lies, deceit, and cell phones

We tend to have strong reactions when something is taken away from us that is meaningful. This can be anything from:

– headaches and grumpiness after giving up caffeine

– tummy rumblings on the first days of a diet

– boredom after the electricity goes out

– having to get a ride when your car breaks down

You get the idea, right? When we have to give something up, especially when it is not our choice, we tend to not respond well.

Over the last two weeks we have been at church camp and, as one of our rules, we ask that campers do not have cell phones, electronics, etc. This isn’t a move to be controlling or mean. Really, we have found these things to be a distraction when it comes to camp. We as a camp leadership team feel that if we don’t have to worry about what is going on at home, we can better focus on the tasks at hand during camp. And, for those who do this, they find it to be a liberating experience.

Yet, each year we battle. Yes, we battle with our teens’ gripes about giving up their cell phones. To me this is a natural response to giving up something that is important. Having had to do this several times, I understand what it feels like to not have your phone.

But, the battle goes deeper. This year many campers decided it would be easier to lie about not having their cell phone than give them up. Our groups had parents who would help their teens get around the rules so that they could communicate with their teenager. And, on top of that many ministers (including myself) have tired of fighting the issue and avoid addressing these behaviors.

So, what we experienced last week, all surrounding giving up cell phones revolved around these behaviors:

-conflict avoidance

This post is not to call any certain person or group out, but I struggle to leave a week of camp that is supposed to be devoted to loving our God where these things happen on account of an electronic device.


We lie, deceive, and avoid conflict just so we can keep our electronics close. Does this bother anyone else?

I bring this up because I would submit these behaviors are not limited just to camp. These things happen all of the time.

Are our relationships really so shallow that we feel that it is okay to lie to each other to avoid giving up our cell phones? Do we really need to deceive one another to get what we want? Do we avoid conflict in exchange of real, meaningful conversations about what is important?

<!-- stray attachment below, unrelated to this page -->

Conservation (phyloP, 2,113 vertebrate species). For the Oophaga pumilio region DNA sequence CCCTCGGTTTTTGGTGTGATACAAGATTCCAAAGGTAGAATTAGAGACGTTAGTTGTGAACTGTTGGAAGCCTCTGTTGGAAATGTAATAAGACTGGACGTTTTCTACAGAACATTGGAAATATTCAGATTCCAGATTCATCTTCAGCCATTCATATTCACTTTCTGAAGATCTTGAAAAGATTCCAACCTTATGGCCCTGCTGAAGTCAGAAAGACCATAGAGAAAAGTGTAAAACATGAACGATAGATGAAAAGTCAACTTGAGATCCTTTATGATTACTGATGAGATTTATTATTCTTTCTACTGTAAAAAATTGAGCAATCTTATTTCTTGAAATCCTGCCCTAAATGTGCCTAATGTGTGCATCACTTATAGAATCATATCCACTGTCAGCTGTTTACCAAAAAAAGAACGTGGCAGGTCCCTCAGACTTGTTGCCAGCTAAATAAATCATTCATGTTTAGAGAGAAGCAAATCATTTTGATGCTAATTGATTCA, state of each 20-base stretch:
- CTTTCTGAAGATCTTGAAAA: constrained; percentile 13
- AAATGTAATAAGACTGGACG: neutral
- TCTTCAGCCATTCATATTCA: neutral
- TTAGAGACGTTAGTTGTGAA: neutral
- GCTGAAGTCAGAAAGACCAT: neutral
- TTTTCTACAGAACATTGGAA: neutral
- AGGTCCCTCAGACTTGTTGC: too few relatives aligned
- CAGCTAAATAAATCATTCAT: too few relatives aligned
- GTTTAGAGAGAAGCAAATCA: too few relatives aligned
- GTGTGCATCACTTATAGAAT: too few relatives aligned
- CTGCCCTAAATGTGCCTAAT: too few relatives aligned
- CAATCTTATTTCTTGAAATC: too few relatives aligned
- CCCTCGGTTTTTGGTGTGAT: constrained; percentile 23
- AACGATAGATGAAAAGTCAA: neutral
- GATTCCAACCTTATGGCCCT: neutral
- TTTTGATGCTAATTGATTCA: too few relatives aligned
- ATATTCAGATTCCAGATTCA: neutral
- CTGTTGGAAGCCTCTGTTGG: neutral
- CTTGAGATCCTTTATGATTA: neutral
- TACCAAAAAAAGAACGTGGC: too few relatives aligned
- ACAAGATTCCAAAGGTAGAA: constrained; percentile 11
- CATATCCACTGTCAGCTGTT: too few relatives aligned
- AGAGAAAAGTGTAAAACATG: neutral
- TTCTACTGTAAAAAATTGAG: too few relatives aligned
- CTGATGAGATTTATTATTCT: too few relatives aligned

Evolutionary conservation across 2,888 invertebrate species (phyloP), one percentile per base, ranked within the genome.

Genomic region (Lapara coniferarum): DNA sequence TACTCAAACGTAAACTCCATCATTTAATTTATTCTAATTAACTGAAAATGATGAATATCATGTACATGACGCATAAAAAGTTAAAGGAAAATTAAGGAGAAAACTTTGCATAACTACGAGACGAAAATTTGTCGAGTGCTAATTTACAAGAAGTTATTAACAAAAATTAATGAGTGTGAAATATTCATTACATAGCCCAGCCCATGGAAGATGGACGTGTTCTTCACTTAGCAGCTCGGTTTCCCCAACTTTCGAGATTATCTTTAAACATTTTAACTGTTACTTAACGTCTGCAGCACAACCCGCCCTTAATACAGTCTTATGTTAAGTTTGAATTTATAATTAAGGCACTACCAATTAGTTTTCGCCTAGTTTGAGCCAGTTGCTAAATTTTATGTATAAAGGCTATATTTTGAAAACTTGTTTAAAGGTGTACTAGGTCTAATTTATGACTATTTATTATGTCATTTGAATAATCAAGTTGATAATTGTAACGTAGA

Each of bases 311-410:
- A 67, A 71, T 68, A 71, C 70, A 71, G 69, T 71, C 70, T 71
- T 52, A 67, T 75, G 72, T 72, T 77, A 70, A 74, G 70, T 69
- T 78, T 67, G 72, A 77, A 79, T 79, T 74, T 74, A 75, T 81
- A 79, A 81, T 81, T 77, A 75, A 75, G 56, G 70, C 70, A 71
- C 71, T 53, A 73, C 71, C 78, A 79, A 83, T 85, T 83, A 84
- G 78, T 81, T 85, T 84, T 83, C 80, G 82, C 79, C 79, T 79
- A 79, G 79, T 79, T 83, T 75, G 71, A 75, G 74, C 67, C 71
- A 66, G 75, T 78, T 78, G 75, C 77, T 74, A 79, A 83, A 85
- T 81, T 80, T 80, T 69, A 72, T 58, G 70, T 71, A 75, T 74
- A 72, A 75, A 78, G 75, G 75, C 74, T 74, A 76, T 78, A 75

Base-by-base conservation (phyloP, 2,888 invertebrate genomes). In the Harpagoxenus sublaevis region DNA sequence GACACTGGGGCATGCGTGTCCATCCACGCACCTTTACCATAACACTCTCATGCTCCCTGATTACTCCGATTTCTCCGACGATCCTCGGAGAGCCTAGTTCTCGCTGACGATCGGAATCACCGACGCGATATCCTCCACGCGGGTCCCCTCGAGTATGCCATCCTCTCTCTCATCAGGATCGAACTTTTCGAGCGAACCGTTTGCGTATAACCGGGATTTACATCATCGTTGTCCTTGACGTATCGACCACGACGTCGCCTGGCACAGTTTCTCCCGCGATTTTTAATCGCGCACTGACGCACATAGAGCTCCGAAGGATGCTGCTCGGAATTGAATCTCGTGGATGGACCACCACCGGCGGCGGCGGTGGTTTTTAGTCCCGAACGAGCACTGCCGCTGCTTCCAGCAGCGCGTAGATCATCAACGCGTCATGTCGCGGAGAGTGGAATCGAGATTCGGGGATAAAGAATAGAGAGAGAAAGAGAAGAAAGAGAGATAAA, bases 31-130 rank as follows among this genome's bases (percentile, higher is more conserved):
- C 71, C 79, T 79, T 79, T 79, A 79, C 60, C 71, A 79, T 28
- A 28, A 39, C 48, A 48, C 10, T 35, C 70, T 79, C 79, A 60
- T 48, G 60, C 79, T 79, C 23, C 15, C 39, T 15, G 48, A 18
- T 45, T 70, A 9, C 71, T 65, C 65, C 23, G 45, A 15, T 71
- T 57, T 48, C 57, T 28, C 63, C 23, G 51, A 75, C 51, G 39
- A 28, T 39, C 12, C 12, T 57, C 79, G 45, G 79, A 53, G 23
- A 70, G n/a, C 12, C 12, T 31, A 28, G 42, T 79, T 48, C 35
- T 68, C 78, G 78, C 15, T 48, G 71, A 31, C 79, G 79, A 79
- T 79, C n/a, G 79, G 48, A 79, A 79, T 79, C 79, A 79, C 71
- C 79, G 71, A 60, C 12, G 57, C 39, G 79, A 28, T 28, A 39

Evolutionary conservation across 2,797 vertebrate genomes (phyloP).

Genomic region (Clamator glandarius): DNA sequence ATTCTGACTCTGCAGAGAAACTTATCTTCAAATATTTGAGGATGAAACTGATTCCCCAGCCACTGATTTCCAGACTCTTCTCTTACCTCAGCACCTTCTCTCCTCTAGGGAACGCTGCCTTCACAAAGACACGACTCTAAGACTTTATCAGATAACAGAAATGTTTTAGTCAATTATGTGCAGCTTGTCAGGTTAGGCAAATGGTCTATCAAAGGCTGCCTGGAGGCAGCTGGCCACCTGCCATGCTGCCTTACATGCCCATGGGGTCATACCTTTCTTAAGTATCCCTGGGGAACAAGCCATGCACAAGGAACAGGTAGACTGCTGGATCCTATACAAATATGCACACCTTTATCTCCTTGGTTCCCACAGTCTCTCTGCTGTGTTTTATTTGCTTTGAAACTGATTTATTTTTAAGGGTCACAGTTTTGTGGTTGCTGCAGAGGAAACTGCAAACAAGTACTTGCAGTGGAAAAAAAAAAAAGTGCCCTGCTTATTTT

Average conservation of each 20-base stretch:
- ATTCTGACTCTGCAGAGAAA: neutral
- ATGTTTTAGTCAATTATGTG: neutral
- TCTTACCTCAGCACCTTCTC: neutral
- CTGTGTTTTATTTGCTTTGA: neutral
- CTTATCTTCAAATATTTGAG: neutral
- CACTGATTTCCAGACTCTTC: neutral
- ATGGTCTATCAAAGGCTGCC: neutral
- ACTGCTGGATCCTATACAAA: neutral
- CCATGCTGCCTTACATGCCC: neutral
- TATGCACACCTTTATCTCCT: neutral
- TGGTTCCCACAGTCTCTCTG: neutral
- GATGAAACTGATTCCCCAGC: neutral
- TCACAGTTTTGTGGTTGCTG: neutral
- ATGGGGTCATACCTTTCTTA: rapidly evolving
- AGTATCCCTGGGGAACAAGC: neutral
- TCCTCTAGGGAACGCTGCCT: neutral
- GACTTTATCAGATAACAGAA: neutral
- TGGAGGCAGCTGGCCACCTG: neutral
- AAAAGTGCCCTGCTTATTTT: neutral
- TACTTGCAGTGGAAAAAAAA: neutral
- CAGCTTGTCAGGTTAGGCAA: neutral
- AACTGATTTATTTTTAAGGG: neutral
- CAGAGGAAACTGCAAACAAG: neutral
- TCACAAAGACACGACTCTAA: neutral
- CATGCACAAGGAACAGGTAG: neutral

I believe that our lack of depth in relationships leads to these kinds of things.

What do you think? Am I being too hard about this idea? Or do I need to lighten up?

Tell us what you think.

I plan to follow up this post on Friday with some specific ideas on how to address these issues. I would love your contributing thoughts on this subject as I prepare.

7 thoughts on “lies, deceit, and cell phones

  1. I am constantly surprised by those who think the rules do not apply to them – especially those who are God followers. Of course my surprise comes from the fact that – I am a rule follower. Rule following is ingrained in my inmost being. Sometimes I want to break the rules but just can’t because – it’s a rule. it was made to be followed, it was made for a reason – who am I to think it does not apply to me. As a teacher I know the importance of rules and the need for compliance. I don’t understand people who think “that does not apply to me”.
    This has become a joke with our family – mostly after working at the entrance table to school sports games – we are amazed at people and the reasons they come up with to not pay the $2 admittance fee. Really – $2! We joke that what they are really saying is “I’m important so I’m not paying.” I think they same applies with the rule following – “I’m important so I do have to follow this rule.”
    My mind wanders to the God implications in this situation.

    • Its funny because I by nature am not a rule follower. I love that there are rule followers in the world because we would descend into chaos if you guys were not around. I try not to be a rule breaker, but for some reason God made me into a questioner. So I have the propensity to question more than follow.

      But my deeper issue about this idea isn’t necessarily the rules being broken, but the devaluation of the relationships at hand. My thought is this: if you are willing to lie to my face or be deceitful about something as small as a cell phone (or big I guess), what does it say about how much you value our relationship? What other parts of our relationship can be disposed of?